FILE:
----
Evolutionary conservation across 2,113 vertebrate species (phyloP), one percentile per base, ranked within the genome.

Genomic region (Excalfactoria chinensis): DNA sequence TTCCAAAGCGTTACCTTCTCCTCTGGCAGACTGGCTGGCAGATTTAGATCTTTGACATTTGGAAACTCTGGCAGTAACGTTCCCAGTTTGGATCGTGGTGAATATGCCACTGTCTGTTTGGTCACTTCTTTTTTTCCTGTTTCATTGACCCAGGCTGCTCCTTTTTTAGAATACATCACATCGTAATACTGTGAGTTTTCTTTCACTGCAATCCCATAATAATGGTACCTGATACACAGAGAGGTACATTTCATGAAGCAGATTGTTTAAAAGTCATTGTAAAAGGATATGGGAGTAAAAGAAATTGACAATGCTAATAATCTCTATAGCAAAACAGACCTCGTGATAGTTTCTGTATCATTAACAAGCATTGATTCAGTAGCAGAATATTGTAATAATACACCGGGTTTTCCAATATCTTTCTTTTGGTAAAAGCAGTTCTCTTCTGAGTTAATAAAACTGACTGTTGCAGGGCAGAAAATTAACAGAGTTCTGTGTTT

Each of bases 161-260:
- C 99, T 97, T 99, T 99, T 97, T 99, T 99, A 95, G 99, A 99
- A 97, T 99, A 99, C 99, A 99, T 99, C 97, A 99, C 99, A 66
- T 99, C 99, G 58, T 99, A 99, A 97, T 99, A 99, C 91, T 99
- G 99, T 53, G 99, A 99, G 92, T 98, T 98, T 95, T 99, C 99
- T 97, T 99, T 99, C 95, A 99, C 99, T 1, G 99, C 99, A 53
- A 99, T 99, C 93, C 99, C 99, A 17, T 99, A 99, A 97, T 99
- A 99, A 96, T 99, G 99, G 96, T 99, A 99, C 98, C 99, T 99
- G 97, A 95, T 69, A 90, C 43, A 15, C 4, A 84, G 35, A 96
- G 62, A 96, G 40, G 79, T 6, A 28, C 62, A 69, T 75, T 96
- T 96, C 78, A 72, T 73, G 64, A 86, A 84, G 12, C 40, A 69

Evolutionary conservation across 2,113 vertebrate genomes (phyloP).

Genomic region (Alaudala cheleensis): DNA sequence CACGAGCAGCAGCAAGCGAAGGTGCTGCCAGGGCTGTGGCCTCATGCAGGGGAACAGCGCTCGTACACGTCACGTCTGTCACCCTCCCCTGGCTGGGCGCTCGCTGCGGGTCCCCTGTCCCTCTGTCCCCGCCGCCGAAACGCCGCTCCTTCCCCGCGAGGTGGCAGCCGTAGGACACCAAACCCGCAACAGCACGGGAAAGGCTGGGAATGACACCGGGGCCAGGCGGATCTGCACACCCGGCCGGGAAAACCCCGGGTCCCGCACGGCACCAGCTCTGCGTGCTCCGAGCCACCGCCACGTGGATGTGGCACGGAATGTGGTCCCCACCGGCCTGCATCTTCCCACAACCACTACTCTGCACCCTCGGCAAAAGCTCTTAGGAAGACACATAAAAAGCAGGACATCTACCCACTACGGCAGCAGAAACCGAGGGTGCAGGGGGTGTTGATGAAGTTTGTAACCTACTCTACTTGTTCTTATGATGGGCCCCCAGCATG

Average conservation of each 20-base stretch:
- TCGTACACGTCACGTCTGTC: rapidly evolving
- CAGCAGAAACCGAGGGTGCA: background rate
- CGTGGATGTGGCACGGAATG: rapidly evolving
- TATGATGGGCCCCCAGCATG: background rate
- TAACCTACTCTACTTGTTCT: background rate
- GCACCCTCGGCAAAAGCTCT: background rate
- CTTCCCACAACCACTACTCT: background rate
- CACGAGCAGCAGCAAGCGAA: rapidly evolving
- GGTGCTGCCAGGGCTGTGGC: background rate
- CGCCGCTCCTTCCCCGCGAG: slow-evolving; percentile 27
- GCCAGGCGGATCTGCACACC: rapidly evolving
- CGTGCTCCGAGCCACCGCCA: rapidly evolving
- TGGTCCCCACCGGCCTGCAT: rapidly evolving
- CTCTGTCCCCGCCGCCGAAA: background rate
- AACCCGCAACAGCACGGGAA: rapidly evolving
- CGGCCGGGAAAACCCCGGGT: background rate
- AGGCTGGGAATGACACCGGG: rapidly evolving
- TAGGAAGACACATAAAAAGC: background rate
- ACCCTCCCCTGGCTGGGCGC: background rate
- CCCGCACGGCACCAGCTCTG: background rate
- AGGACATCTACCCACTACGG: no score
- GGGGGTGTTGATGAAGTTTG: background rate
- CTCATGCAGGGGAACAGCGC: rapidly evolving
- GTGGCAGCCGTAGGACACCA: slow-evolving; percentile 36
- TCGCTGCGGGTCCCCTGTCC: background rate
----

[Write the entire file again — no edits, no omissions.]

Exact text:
Evolutionary conservation across 2,113 vertebrate species (phyloP), one percentile per base, ranked within the genome.

Genomic region (Excalfactoria chinensis): DNA sequence TTCCAAAGCGTTACCTTCTCCTCTGGCAGACTGGCTGGCAGATTTAGATCTTTGACATTTGGAAACTCTGGCAGTAACGTTCCCAGTTTGGATCGTGGTGAATATGCCACTGTCTGTTTGGTCACTTCTTTTTTTCCTGTTTCATTGACCCAGGCTGCTCCTTTTTTAGAATACATCACATCGTAATACTGTGAGTTTTCTTTCACTGCAATCCCATAATAATGGTACCTGATACACAGAGAGGTACATTTCATGAAGCAGATTGTTTAAAAGTCATTGTAAAAGGATATGGGAGTAAAAGAAATTGACAATGCTAATAATCTCTATAGCAAAACAGACCTCGTGATAGTTTCTGTATCATTAACAAGCATTGATTCAGTAGCAGAATATTGTAATAATACACCGGGTTTTCCAATATCTTTCTTTTGGTAAAAGCAGTTCTCTTCTGAGTTAATAAAACTGACTGTTGCAGGGCAGAAAATTAACAGAGTTCTGTGTTT

Each of bases 161-260:
- C 99, T 97, T 99, T 99, T 97, T 99, T 99, A 95, G 99, A 99
- A 97, T 99, A 99, C 99, A 99, T 99, C 97, A 99, C 99, A 66
- T 99, C 99, G 58, T 99, A 99, A 97, T 99, A 99, C 91, T 99
- G 99, T 53, G 99, A 99, G 92, T 98, T 98, T 95, T 99, C 99
- T 97, T 99, T 99, C 95, A 99, C 99, T 1, G 99, C 99, A 53
- A 99, T 99, C 93, C 99, C 99, A 17, T 99, A 99, A 97, T 99
- A 99, A 96, T 99, G 99, G 96, T 99, A 99, C 98, C 99, T 99
- G 97, A 95, T 69, A 90, C 43, A 15, C 4, A 84, G 35, A 96
- G 62, A 96, G 40, G 79, T 6, A 28, C 62, A 69, T 75, T 96
- T 96, C 78, A 72, T 73, G 64, A 86, A 84, G 12, C 40, A 69

Evolutionary conservation across 2,113 vertebrate genomes (phyloP).

Genomic region (Alaudala cheleensis): DNA sequence CACGAGCAGCAGCAAGCGAAGGTGCTGCCAGGGCTGTGGCCTCATGCAGGGGAACAGCGCTCGTACACGTCACGTCTGTCACCCTCCCCTGGCTGGGCGCTCGCTGCGGGTCCCCTGTCCCTCTGTCCCCGCCGCCGAAACGCCGCTCCTTCCCCGCGAGGTGGCAGCCGTAGGACACCAAACCCGCAACAGCACGGGAAAGGCTGGGAATGACACCGGGGCCAGGCGGATCTGCACACCCGGCCGGGAAAACCCCGGGTCCCGCACGGCACCAGCTCTGCGTGCTCCGAGCCACCGCCACGTGGATGTGGCACGGAATGTGGTCCCCACCGGCCTGCATCTTCCCACAACCACTACTCTGCACCCTCGGCAAAAGCTCTTAGGAAGACACATAAAAAGCAGGACATCTACCCACTACGGCAGCAGAAACCGAGGGTGCAGGGGGTGTTGATGAAGTTTGTAACCTACTCTACTTGTTCTTATGATGGGCCCCCAGCATG

Average conservation of each 20-base stretch:
- TCGTACACGTCACGTCTGTC: rapidly evolving
- CAGCAGAAACCGAGGGTGCA: background rate
- CGTGGATGTGGCACGGAATG: rapidly evolving
- TATGATGGGCCCCCAGCATG: background rate
- TAACCTACTCTACTTGTTCT: background rate
- GCACCCTCGGCAAAAGCTCT: background rate
- CTTCCCACAACCACTACTCT: background rate
- CACGAGCAGCAGCAAGCGAA: rapidly evolving
- GGTGCTGCCAGGGCTGTGGC: background rate
- CGCCGCTCCTTCCCCGCGAG: slow-evolving; percentile 27
- GCCAGGCGGATCTGCACACC: rapidly evolving
- CGTGCTCCGAGCCACCGCCA: rapidly evolving
- TGGTCCCCACCGGCCTGCAT: rapidly evolving
- CTCTGTCCCCGCCGCCGAAA: background rate
- AACCCGCAACAGCACGGGAA: rapidly evolving
- CGGCCGGGAAAACCCCGGGT: background rate
- AGGCTGGGAATGACACCGGG: rapidly evolving
- TAGGAAGACACATAAAAAGC: background rate
- ACCCTCCCCTGGCTGGGCGC: background rate
- CCCGCACGGCACCAGCTCTG: background rate
- AGGACATCTACCCACTACGG: no score
- GGGGGTGTTGATGAAGTTTG: background rate
- CTCATGCAGGGGAACAGCGC: rapidly evolving
- GTGGCAGCCGTAGGACACCA: slow-evolving; percentile 36
- TCGCTGCGGGTCCCCTGTCC: background rate